"It's refreshing to see another take on familiar elements. There's a fairy-tale quality to much of THE LAST WISH." -- Jonathan Wright SFX "It is [his] world-weariness, combined with his battle-boned powers that make Geralt such an interesting character. Here's hoping THE LAST WISH is merely the opening chapter in his English language adventures." EDGE magazine "Sapkowski's 'The Last Wish' is a great collection of short stories centred around a witcher, Geralt - a rare sorcerous breed who hunts down the monstrous but is feared by the innocent. With a wonderous mix of Eastern European folklore and myth, beautiful princesses, mischievious demons and where all is not as it seems, 'The Last Wish' is a great read - perfect for dipping into or just reading cover to cover, as I did." WATERSTONES.COM "I really, really enjoyed this book. Despite the original language being Polish, the translation is quite good and captures much of Sapkowski's prose. None of the characters in Sapkowski's world are black or white; they are all shades of grey, including Geralt and the monsters. In fact, other humans tend to be greater monsters than the ones Geralt is sworn to track down and destroy." THE DECKLED EDGE "The Last Wish is an accomplished retelling of some well-known fairy tales, each transformed almost beyond recognition and given the darkest tinges of horror. This takes the book outside the norms of traditional fantasy writing, while still being anchored in (the more original edges of) sword and sorcery." DREAMWATCH "Sapkowski is very good at creating interesting, imaginative characters with unusual levels of depth to them, not least Geralt, whom people are consistently underestimating. The Last Wish is an enjoyable book full of stories both melancholy and comic." THE WERTZONE "This beautifully written character-based story from Polish author Adrezej Sapkowski is a refreshing champion in a genre that's starting to get a little homogenic. While there is the occasional nod to traditional European fairy tales (Snow White, among others), much of the application of supertext and tropes are from a new point of view." THE SPECUSPHERE "Sapkowski's series has the potential to develop a new audience and appreciation of fantasy and like Mieville and Gaiman, take the old and make it new. This reviewer is certainly looking forward to the next installment of this fresh take on genre fantasy." FOUNDATION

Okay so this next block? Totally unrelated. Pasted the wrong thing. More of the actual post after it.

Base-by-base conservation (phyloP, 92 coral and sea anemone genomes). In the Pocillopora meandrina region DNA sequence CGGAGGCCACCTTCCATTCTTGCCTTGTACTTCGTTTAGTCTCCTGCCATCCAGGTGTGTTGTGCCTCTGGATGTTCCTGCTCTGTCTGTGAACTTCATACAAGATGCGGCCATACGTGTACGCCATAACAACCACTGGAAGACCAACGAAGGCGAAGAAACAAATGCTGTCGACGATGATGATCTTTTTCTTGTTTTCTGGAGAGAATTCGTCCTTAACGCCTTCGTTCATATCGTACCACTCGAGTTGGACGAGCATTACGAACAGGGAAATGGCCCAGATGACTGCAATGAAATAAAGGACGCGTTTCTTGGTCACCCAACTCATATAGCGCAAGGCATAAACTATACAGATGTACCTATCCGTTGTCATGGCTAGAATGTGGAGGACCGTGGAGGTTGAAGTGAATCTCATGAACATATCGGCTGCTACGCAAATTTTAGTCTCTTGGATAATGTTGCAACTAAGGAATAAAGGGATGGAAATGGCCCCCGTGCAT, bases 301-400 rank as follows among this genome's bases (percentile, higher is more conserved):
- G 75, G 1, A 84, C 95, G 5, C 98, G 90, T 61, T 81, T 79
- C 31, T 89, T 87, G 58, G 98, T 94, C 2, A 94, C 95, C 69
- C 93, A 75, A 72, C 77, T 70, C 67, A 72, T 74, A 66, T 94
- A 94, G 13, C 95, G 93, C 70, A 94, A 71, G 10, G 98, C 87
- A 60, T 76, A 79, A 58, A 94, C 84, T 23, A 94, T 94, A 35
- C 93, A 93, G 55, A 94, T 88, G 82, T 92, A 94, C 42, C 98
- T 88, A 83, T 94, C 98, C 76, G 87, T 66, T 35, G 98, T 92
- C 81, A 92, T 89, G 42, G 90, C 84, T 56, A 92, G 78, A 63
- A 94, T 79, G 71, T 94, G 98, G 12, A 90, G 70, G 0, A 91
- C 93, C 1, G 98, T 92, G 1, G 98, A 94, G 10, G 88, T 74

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Geralt is a witcher, a man whose magic powers, enhanced by long training and a mysterious elixir, have made him a brilliant fighter and a merciless assassin. Yet he is no ordinary murderer: his targets are the multifarious monsters and vile fiends that ravage the land and attack the innocent. He roams the country seeking assignments, but gradually comes to realise that while some of his quarry are unremittingly vile, vicious grotesques, others are the victims of sin, evil or simple naivety. One reviewer said: 'This book is a sheer delight. It is beautifully written, full of vitality and endlessly inventive: its format, with half a dozen episodes and intervening rest periods for both the hero and the reader, allows for a huge range of characters, scenarios and action. It's thought-provoking without being in the least dogmatic, witty without descending to farce and packed with swordfights without being derivative. The dialogue sparkles; characters morph almost imperceptibly from semi-cliche to completely original; nothing is as it first seems.Sapkowski succeeds in seamlessly welding familiar ideas, unique settings and delicious twists of originality: his Beauty wants to rip the throat out of a sensitive Beast; his Snow White seeks vengeance on all and sundry, his elves are embittered and vindictive.
It's easily one of the best things I've read in ages.'